How does God treat people like that? Answer: He is good to them.
Jesus spoke about this in the Sermon on the Mount:
“Your Father in heaven causes the sun to rise on the evil and the good. He sends rain on the righteous and the unrighteous.” (Matthew 5:45)
This is how God treats his enemies: he is good to them. This is the scandal of the Bible. In fact, it is one of the greatest moral questions of the Bible. How can God be good to those who are evil?
[Tweet “God’s goodness is not triggered by anything in me, but it is simply who he is.”]
Here are two farms. One farmer begins every day with an hour of prayer. He reads the Bible, he loves God, and he gives to the poor. God sees him. God causes the sun to rise over his farm, and sends the rain to swell his crops.
Next door there is another farmer. When he gets out of bed, he kicks the cat, and his conversation is filled with blasphemy. He fiddles his accounts, abuses his wife, and has been in court repeatedly for acts of violence and intimidation against those who work for him. God sees him—and God causes the sun to rise over his farm and sends rain to swell his crops.
This is what we call “common grace.” God does good to all people, irrespective of character. God blesses the just and the unjust with good gifts. His goodness toward us does not depend upon anything that is in us—he simply is good. He shows his kindness to all people, blessing the unrighteous as well as the righteous.
God pours out his gifts indiscriminately. This is very humbling. When I count my blessings in life, every one of them reminds me that God is good, and that his goodness is not triggered by anything in me, but it is simply who he is.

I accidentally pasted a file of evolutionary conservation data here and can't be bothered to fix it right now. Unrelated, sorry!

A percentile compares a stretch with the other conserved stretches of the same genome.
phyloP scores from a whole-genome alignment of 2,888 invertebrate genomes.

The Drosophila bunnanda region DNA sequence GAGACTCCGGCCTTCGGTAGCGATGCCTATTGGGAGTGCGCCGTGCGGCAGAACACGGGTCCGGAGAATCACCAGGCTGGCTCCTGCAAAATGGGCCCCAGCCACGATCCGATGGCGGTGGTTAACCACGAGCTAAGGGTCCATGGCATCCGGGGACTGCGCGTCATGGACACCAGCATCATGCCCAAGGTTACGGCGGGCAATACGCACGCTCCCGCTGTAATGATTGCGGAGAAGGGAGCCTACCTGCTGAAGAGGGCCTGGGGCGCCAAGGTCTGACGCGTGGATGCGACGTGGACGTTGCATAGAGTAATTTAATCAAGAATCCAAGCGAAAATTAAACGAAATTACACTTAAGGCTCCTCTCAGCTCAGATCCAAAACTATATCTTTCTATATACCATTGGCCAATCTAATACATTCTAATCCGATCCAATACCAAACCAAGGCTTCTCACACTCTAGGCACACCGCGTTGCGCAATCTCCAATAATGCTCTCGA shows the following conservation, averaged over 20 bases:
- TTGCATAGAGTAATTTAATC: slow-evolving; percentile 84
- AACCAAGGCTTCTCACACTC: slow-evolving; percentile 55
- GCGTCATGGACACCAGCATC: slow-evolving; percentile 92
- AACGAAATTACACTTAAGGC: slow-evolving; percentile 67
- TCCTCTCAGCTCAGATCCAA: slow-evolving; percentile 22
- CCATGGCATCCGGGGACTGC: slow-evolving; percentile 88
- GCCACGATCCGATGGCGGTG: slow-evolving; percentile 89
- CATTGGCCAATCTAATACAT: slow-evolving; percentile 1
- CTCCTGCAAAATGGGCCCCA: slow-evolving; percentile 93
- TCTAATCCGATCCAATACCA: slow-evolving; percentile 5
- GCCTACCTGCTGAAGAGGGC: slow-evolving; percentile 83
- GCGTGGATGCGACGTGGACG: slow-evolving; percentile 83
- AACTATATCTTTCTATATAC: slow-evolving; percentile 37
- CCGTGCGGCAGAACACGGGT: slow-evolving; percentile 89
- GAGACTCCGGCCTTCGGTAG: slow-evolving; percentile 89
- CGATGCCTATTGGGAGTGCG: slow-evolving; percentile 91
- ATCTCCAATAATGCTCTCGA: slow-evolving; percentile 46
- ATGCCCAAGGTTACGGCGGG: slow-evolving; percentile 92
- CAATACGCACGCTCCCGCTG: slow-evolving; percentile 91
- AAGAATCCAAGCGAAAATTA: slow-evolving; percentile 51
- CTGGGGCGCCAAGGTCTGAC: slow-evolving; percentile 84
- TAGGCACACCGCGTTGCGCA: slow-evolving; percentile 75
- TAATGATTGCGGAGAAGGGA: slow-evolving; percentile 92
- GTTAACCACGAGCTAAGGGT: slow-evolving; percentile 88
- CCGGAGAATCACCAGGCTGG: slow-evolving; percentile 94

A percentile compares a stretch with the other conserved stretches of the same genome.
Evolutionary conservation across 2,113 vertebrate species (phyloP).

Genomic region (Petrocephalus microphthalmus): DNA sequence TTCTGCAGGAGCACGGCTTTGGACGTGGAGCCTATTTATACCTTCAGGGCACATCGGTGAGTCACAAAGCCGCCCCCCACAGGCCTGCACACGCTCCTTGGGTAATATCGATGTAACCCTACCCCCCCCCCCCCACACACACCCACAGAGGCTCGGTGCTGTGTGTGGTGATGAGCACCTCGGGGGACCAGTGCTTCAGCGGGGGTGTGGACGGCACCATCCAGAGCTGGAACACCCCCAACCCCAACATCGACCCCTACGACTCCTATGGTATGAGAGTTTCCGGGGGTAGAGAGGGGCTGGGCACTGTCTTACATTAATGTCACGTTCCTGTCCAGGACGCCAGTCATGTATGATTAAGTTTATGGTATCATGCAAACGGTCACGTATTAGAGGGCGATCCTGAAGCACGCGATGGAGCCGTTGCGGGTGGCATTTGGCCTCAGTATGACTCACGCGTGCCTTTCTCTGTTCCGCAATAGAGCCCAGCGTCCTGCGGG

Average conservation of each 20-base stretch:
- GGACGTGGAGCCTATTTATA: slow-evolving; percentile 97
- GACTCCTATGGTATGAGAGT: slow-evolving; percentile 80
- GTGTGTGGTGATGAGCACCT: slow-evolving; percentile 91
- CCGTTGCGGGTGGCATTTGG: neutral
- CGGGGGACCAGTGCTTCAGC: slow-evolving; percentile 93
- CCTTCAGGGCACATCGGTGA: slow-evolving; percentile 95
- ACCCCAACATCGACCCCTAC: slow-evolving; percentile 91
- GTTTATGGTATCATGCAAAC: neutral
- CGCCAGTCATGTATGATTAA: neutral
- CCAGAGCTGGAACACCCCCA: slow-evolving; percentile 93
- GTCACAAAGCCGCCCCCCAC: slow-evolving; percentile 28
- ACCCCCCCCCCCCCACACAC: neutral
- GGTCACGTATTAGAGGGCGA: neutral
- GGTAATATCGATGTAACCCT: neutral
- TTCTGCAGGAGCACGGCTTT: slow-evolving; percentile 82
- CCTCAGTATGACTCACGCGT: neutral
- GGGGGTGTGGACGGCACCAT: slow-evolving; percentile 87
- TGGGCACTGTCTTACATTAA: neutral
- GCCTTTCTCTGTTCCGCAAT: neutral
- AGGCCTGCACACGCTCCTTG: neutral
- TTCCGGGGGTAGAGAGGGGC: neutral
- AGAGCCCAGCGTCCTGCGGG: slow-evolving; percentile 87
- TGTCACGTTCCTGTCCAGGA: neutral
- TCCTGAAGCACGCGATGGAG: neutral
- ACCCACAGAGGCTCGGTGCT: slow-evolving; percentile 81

3. In the gift of his Son
God’s goodness goes way beyond gifts of kindness. Yes, it’s wonderful that he pours good gifts indiscriminately into this fallen world. But God’s goodness goes way beyond that.
God has chosen to open up—for every person in this world—the possibility of an authentic relationship with Him that begins now and will go on beyond death for all eternity.
To bring this about, he sent his Son into the world. When Jesus came into the world he did good. But evil men hated him and nailed him to a cross. So why did God not wind up human history the day Jesus was crucified? Because God is good.
Jesus absorbed the evil into himself and he said, “Father forgive them for they know not what they do” (Luke 23:34).
As death came nearer to a man who had been sentenced for a capital offense, he cried out in desperation to Jesus: “Jesus remember me when you come into your kingdom” (Luke 23:42). Jesus replied, “Truly, I say to you, today you will be with me in paradise” (Luke 23:43)
Jesus opens the same door to the best and the worst. He’s not willing that any should perish (2 Peter 3:9). He offers grace, forgiveness, mercy, and reconciliation, to all who will come and receive.
He died that we might be forgiven
He died to make us good
That we might go at last to heaven
Saved by His precious blood. (Cecil F. Alexander)
And when you know that the Lord is good—in the abundance of his provision, in his kindness to his enemies, and in the sending of his Son—you will enter His gates with thanksgiving and His courts with praise.